Tag Archives: Discourse

Audience: Please Check Your Pitchforks at the Door

A poll conducted by Harris and commissioned by Research!America finds that 85% of Americans would like to see a science debate between the candidates for president, discussing the scientific means of solving our nation’s problems:

‘85% of Americans Want a Presidential Debate on Science’ by Science Debate 2008 – RichardDawkins.net

WASHINGTON—May 12, 2008— A new poll (charts, pdf, 3.1mb) shows that 85% of U.S. adults agree that the presidential candidates should participate in a debate on how science can be used to tackle America’s major challenges. The poll found no difference between Democrats and Republicans on this question. A majority (84%) also agree that scientific innovations are improving our standard of living.

I was initially skeptical of this finding, but if Harris did the poll, then even with a margin of error (3.1), this is a strong showing for scientific discourse. One might make the argument that many of those people want to discuss science so they can have it discredited publicly. But I think the really important point here is not so much support for or rejection of science so much as it is a profound desire for intelligent discourse on issues that matter. This one poll – in a bubble, at least – suggests that people are genuinely interested in something more substantive than lapel pins and pastors for this year’s election.

In other words, George Steppenwolf need not apply.

Conformity and Democracy: a Study

Talking Points Memo’s “Table For One” today features author and professor of law Cass Sustein. He has used his Table time to discuss a fascinating study done in Colorado exploring the effects of socialization on political opinions. Groups of basically like-minded people were first polled on political subjects, then allowed to discuss them with the group, then polled again:

Colorado Springs and the Politics of Conformity | TPMCafe

The results were simple. In almost every group, members ended up with more extreme positions after they spoke with one another. . .. . . Aside from increasing extremism, the experiment had an independent effect: it made both liberal groups and conservative groups significantly more homogeneous—and thus squelched diversity.

“Extremism” is perhaps a poorly-chosen word for what he’s talking about, as furious commenting suggests. The point is that people of like minds, when discussing politics at any length, tend to become even more strident in their beliefs and swing harder towards their respective wings. In his second installment, he goes on to explain that not only was this not any kind of specific benchmark of Internet culture, but in fact that sitting Federal judges displayed the same “joiner mentality,” leading to far more extreme positions in situations where like-minded judges sat in the same court.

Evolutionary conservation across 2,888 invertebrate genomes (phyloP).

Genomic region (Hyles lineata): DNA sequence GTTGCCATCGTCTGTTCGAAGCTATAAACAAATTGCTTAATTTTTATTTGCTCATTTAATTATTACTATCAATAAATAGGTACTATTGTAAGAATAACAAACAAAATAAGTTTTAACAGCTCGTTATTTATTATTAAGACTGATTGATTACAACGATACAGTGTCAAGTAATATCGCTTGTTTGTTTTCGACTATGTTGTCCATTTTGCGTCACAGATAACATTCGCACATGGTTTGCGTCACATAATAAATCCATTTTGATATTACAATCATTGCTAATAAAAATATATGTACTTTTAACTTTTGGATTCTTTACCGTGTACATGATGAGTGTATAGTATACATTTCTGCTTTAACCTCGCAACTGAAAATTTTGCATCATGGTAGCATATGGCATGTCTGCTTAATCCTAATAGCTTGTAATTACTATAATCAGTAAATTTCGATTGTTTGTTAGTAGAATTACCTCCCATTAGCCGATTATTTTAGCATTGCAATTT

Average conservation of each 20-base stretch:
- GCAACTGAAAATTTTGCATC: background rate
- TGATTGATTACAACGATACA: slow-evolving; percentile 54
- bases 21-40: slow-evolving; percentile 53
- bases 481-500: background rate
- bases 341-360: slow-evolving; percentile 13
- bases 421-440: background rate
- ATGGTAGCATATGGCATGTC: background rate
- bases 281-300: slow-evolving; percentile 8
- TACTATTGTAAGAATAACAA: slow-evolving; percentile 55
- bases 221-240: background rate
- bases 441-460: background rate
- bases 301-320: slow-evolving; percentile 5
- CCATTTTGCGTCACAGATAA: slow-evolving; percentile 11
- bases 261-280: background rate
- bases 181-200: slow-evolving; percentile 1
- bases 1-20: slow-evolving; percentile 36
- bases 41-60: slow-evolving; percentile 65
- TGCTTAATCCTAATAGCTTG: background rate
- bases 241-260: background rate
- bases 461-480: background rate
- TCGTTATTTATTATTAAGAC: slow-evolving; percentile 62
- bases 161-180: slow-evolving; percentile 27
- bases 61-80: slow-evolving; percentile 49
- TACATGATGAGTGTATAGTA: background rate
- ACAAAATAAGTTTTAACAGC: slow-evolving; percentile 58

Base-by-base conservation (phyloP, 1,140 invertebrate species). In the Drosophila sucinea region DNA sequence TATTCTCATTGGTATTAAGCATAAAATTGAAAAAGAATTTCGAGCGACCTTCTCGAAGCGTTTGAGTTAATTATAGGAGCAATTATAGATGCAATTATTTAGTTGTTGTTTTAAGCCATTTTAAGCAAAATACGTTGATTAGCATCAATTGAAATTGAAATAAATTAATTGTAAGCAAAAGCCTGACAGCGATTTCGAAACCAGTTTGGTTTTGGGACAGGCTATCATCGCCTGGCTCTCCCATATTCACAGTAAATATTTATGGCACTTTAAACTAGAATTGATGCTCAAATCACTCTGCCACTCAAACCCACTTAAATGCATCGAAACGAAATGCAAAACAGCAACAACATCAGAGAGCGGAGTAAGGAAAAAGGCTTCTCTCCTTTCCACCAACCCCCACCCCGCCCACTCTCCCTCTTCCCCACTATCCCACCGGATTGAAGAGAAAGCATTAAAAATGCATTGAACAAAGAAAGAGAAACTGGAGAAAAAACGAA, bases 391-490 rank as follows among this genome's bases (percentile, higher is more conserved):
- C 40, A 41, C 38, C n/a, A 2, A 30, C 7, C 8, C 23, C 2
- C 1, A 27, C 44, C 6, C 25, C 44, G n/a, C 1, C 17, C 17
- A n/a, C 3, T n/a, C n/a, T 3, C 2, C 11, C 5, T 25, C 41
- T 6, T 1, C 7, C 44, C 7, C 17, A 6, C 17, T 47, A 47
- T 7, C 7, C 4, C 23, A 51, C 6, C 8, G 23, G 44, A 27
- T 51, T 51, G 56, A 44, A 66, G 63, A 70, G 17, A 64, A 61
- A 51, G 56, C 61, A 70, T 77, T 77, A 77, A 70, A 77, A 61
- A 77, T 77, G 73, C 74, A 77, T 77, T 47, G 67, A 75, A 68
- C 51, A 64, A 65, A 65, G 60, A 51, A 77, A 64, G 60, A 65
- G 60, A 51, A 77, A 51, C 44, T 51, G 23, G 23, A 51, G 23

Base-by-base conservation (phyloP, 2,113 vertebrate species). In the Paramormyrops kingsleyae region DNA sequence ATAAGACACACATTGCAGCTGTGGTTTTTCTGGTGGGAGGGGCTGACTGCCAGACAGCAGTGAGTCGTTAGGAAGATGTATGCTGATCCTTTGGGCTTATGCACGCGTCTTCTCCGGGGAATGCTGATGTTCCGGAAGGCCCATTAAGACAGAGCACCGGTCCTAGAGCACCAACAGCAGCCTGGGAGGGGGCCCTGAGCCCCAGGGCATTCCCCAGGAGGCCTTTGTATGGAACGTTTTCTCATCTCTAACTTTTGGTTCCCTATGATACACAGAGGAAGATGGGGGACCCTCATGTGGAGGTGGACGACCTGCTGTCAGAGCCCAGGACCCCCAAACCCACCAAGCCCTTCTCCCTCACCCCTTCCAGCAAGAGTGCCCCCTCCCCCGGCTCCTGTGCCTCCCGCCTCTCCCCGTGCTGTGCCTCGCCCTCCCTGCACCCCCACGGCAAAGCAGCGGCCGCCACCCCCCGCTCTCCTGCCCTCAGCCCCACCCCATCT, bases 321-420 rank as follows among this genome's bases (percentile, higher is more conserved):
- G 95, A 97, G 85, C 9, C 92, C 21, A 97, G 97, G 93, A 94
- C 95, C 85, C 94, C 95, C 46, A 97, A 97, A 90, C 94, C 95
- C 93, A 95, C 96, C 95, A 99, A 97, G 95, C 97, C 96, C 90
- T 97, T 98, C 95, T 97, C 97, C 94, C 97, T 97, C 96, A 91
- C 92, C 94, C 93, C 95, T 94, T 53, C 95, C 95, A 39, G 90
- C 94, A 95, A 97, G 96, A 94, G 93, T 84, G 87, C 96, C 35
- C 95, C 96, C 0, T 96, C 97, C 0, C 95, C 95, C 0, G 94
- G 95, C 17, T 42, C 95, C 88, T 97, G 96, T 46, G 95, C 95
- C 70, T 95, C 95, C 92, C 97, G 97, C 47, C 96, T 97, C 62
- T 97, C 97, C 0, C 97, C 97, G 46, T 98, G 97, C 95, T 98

What this all means for modern politics is interesting to consider. Professor Sunstein insists that the conclusions of his book are not as dire for political expression online as one might think, but certainly we can see that the blogging community has had this case-hardening effect in many quarters. There’s no question that, while I certainly have always been politically-aware, there’s never been anything in my life quite like DragonFlyEye.Net. Moreover, DFE had originally started as just an “About Me” type of webpage, and only for the purposes of practicing some of my then-hobby, web design. w00t! How times have changed!

On a more disappointing note, you can’t escape the fact that the Supreme Court is now populated by the most Conservative judges in a generation. If this idea of like-minded individuals swinging harder is true, I am very, very concerned for the future of this country with such group of men chatting amongst themselves. I wonder if Thomas and Scalia have taken to throwing stuff at Bryer and calling him a wussie. . .

Here in Monroe County, we can hope that the thinning of the Republican herd in the Legislature might have the opposite effect: in addition to the fear of losing more seats, the fact that there are less Conservative minds to speak in the Lej might hopefully mean a smoothing over of the rougher Conservative edge just by virtue of this above-cited effect. Unfortunately, the rules of the Legislature as outlined by the Monroe Charter are, as I understand them, entirely weighted towards the majority party, so this might be a pipe-dream.

But back to the conformity and extremity question:

I think most of us assume that the ability for the average private citizen to blog means greater diversity of thought, not conformity. Are we wrong?